Saturday 18 May 2013

A $3 Pohl dance

I bought this. It is a copy of the unrevised Gladiator-at-Law by Pohl and Kornbluth from the mid sixties. I bought it before I started uni, back in a time when I actually had the time to engage with things and take in new information that one might argue isn't directly necessary for passing one subject or another.

I bought it with every intention of reading it. I have at times been quite partial to the works of Frederik Pohl. He is a prolific flesh factory of those older-school ages of the genre, those precious metal eras that people talk about. Both gold and silver. I've always had a great appreciation for authors who consistently produce material for decades on end, and he has done that. His first published work was in the late thirties and I'm pretty sure he is still out there doing it.

I still haven't read this book though. I see it a lot, and I wonder what is in it as I do other things. I've been dancing around this book for months now, promising that I will get my three dollars worth.

I imagine that my three dollars worth is in there, because not only is Pohl a pen to be reckoned with, but Kornbluth is the kind of person you read stories about. This guy, the one listed up there on the cover  next to Pohl, read a multi-volume encyclopaedia. In alphabetical order. For educational purposes. Anybody who's brain comes to these kinds of conclusions has more than likely got at least three dollars worth happening on the page.

I'm not so worried about the three dollars really. I am more concerned that I might have gotten more out of wondering what is inside than I will ever get from actually reading it. LOOK AT THAT TITLE! and that cover! I hope that is the eponymous legal pit fighter. He figures prominently in what I imagine might be inside. He appears to be a cyborg who has gone down the office-chair model of cybernetic prosthesis route.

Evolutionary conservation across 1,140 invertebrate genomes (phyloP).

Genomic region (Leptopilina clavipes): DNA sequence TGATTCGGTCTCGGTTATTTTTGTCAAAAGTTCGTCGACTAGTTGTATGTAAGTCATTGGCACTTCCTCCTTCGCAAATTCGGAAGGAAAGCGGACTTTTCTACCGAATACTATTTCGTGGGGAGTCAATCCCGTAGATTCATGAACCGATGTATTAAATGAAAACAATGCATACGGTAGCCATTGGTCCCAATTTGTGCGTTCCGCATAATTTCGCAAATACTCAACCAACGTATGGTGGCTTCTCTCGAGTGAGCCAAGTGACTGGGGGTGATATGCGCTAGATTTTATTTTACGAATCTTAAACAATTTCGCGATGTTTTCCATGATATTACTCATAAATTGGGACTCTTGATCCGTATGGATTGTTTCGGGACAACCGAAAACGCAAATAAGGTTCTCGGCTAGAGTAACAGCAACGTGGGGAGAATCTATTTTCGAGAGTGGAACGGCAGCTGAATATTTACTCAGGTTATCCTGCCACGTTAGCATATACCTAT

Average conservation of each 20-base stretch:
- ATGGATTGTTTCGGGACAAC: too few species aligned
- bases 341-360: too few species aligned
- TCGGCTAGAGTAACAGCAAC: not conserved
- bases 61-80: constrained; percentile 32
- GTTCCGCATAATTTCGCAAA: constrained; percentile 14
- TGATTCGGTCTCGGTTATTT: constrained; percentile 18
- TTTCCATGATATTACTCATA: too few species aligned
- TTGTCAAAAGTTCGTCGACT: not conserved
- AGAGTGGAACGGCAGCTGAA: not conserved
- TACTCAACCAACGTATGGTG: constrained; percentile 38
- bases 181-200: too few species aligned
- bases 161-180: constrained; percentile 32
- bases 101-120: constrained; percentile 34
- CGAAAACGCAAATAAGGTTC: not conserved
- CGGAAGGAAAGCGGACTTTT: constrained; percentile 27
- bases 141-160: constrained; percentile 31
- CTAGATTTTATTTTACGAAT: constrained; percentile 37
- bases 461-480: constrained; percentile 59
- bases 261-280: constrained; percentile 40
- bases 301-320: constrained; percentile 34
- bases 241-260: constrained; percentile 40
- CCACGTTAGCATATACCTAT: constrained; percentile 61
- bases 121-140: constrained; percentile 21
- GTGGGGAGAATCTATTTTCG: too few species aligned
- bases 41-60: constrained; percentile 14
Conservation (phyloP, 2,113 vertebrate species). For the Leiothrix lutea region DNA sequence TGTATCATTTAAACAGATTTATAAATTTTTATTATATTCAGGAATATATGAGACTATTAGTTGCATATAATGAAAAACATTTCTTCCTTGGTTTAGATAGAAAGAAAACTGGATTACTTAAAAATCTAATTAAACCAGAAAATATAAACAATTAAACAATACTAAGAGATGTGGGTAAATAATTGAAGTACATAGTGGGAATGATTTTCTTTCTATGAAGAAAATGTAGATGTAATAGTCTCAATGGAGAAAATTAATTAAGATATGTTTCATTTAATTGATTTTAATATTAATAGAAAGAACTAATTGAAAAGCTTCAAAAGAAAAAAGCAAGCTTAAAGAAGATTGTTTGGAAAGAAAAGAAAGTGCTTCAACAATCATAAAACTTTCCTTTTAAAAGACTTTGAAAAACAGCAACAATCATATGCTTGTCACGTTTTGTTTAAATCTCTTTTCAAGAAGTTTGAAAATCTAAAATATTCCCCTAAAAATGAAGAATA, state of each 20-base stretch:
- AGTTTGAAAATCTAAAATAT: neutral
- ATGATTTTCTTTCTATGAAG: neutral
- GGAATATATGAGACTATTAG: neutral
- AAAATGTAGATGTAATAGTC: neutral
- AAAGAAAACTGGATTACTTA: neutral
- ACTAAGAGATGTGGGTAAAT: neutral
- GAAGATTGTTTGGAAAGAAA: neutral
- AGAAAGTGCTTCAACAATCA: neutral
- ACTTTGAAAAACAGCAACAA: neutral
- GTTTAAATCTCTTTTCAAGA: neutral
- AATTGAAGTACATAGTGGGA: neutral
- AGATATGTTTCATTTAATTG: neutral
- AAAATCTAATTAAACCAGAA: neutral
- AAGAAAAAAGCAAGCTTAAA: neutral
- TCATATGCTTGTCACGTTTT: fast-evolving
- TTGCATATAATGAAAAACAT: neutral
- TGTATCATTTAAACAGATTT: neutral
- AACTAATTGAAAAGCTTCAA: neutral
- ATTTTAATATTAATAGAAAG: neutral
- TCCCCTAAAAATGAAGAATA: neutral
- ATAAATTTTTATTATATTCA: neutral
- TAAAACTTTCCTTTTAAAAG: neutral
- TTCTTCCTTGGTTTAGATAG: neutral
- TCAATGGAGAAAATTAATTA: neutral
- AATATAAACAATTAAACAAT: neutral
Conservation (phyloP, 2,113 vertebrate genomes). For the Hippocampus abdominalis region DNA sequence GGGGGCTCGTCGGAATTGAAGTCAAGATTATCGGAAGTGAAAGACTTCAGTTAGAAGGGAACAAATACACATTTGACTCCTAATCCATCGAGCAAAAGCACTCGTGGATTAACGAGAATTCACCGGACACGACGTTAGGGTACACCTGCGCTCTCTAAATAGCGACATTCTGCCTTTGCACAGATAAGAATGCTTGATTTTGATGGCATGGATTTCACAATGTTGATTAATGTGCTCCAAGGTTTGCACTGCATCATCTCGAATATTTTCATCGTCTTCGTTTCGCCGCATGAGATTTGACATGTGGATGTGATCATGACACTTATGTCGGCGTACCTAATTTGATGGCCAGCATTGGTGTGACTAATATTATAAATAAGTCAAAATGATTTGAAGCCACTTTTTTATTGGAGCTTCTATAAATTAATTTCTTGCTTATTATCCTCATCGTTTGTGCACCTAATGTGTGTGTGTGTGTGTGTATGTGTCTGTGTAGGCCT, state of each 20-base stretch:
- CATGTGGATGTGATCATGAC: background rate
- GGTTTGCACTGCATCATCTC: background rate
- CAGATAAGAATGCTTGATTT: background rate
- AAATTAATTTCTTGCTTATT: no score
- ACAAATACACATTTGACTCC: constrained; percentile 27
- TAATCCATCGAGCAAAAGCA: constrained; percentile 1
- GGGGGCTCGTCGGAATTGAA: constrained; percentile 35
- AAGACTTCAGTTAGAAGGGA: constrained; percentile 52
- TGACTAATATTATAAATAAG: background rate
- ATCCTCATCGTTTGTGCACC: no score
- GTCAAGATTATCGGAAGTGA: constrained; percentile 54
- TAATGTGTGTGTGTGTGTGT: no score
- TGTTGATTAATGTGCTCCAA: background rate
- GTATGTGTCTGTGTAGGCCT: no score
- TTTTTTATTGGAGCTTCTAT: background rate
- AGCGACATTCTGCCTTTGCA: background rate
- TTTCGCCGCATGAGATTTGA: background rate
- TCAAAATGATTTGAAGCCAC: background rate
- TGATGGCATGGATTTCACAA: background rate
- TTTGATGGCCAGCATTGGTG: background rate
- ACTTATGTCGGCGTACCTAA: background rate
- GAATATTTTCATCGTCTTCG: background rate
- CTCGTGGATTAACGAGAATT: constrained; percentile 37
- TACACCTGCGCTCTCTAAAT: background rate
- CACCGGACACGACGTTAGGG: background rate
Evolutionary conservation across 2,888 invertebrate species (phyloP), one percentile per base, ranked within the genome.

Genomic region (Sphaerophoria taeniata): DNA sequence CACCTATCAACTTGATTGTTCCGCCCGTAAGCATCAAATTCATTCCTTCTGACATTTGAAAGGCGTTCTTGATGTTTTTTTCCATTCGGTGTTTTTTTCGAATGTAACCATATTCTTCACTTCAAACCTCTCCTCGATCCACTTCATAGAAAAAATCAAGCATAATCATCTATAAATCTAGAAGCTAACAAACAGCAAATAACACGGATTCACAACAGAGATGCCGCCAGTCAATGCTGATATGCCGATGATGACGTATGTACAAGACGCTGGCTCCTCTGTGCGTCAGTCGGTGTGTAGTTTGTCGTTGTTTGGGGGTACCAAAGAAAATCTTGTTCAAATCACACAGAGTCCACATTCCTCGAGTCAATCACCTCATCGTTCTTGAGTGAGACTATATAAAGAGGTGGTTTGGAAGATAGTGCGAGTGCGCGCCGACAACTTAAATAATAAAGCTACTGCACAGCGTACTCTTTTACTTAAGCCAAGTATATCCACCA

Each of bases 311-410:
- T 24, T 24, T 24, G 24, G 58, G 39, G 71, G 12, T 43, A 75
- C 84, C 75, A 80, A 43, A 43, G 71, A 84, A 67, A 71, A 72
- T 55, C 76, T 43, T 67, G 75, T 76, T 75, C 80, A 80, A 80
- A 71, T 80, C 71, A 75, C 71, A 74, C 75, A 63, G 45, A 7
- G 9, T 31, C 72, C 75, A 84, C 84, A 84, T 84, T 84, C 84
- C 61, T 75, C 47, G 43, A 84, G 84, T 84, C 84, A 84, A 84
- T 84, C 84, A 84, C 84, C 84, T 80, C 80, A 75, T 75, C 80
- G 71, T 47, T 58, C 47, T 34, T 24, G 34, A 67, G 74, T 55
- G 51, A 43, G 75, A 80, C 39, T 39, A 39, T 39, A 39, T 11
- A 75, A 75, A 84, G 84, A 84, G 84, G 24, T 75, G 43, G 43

As Thadius scooted smoothly to the desk at the opposite wall he thought briefly about the last time he had had to make use of the various arena combat techniques described in Carter's Guide to Contract Law, 17th Ed. The years had changed him, but not as much as that trident had. 
It had been seven years since Thadius Faulkirk, gladiator-at-law, had been impaled with a trident and lost the use of his legs, back, neck and the back of his head during Stone v NorTex, represented by Faulkirk v Simon. At the time he had opted not for the standard humanoid cybernetic components, but instead elected to go with an experimental prototype based on the office-chair. Many had said that he was mad. For Thadius the novelty was yet to wear off.
Considering his client's position, Thadius would need something unconventional to win this case. But as it turned out, the man with the office-chair legs was well versed in unconventional.
In my head there is also this whole backstory in which he was never good at office-chair jousting when he was at law school, so after the accident he goes to find his law school's office-chair jousting champion and learns to fight and cross examine anew. 

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